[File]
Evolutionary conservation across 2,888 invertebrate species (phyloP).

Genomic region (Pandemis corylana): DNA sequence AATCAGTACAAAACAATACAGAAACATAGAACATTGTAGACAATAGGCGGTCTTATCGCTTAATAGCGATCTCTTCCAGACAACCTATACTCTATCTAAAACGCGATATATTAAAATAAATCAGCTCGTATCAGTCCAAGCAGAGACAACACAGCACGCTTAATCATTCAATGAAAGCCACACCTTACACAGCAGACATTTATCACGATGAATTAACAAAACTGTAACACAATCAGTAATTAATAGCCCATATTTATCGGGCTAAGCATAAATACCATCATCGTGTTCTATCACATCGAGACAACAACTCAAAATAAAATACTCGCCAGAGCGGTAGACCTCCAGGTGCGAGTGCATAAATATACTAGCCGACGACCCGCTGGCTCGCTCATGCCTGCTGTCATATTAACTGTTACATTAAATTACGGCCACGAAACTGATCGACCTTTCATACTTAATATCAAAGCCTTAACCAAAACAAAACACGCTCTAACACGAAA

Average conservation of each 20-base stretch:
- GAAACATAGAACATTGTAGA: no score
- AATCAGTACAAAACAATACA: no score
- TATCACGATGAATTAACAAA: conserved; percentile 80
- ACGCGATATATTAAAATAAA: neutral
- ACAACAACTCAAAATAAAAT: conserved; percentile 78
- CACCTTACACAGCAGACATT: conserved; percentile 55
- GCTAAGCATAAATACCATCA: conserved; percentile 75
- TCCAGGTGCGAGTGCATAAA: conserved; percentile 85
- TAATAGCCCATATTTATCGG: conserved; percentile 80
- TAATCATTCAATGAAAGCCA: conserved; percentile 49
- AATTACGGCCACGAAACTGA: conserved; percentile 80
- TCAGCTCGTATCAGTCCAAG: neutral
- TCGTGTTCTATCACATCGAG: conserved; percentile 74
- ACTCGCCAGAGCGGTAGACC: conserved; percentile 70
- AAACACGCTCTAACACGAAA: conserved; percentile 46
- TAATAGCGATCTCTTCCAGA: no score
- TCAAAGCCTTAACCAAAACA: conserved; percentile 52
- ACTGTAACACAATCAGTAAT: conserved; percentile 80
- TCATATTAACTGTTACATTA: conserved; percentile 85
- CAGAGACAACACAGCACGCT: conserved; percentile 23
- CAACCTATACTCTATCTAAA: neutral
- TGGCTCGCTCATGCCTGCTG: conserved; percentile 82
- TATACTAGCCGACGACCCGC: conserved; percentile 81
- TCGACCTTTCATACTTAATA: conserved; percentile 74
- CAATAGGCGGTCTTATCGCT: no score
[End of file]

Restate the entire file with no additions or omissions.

Evolutionary conservation across 2,888 invertebrate species (phyloP).

Genomic region (Pandemis corylana): DNA sequence AATCAGTACAAAACAATACAGAAACATAGAACATTGTAGACAATAGGCGGTCTTATCGCTTAATAGCGATCTCTTCCAGACAACCTATACTCTATCTAAAACGCGATATATTAAAATAAATCAGCTCGTATCAGTCCAAGCAGAGACAACACAGCACGCTTAATCATTCAATGAAAGCCACACCTTACACAGCAGACATTTATCACGATGAATTAACAAAACTGTAACACAATCAGTAATTAATAGCCCATATTTATCGGGCTAAGCATAAATACCATCATCGTGTTCTATCACATCGAGACAACAACTCAAAATAAAATACTCGCCAGAGCGGTAGACCTCCAGGTGCGAGTGCATAAATATACTAGCCGACGACCCGCTGGCTCGCTCATGCCTGCTGTCATATTAACTGTTACATTAAATTACGGCCACGAAACTGATCGACCTTTCATACTTAATATCAAAGCCTTAACCAAAACAAAACACGCTCTAACACGAAA

Average conservation of each 20-base stretch:
- GAAACATAGAACATTGTAGA: no score
- AATCAGTACAAAACAATACA: no score
- TATCACGATGAATTAACAAA: conserved; percentile 80
- ACGCGATATATTAAAATAAA: neutral
- ACAACAACTCAAAATAAAAT: conserved; percentile 78
- CACCTTACACAGCAGACATT: conserved; percentile 55
- GCTAAGCATAAATACCATCA: conserved; percentile 75
- TCCAGGTGCGAGTGCATAAA: conserved; percentile 85
- TAATAGCCCATATTTATCGG: conserved; percentile 80
- TAATCATTCAATGAAAGCCA: conserved; percentile 49
- AATTACGGCCACGAAACTGA: conserved; percentile 80
- TCAGCTCGTATCAGTCCAAG: neutral
- TCGTGTTCTATCACATCGAG: conserved; percentile 74
- ACTCGCCAGAGCGGTAGACC: conserved; percentile 70
- AAACACGCTCTAACACGAAA: conserved; percentile 46
- TAATAGCGATCTCTTCCAGA: no score
- TCAAAGCCTTAACCAAAACA: conserved; percentile 52
- ACTGTAACACAATCAGTAAT: conserved; percentile 80
- TCATATTAACTGTTACATTA: conserved; percentile 85
- CAGAGACAACACAGCACGCT: conserved; percentile 23
- CAACCTATACTCTATCTAAA: neutral
- TGGCTCGCTCATGCCTGCTG: conserved; percentile 82
- TATACTAGCCGACGACCCGC: conserved; percentile 81
- TCGACCTTTCATACTTAATA: conserved; percentile 74
- CAATAGGCGGTCTTATCGCT: no score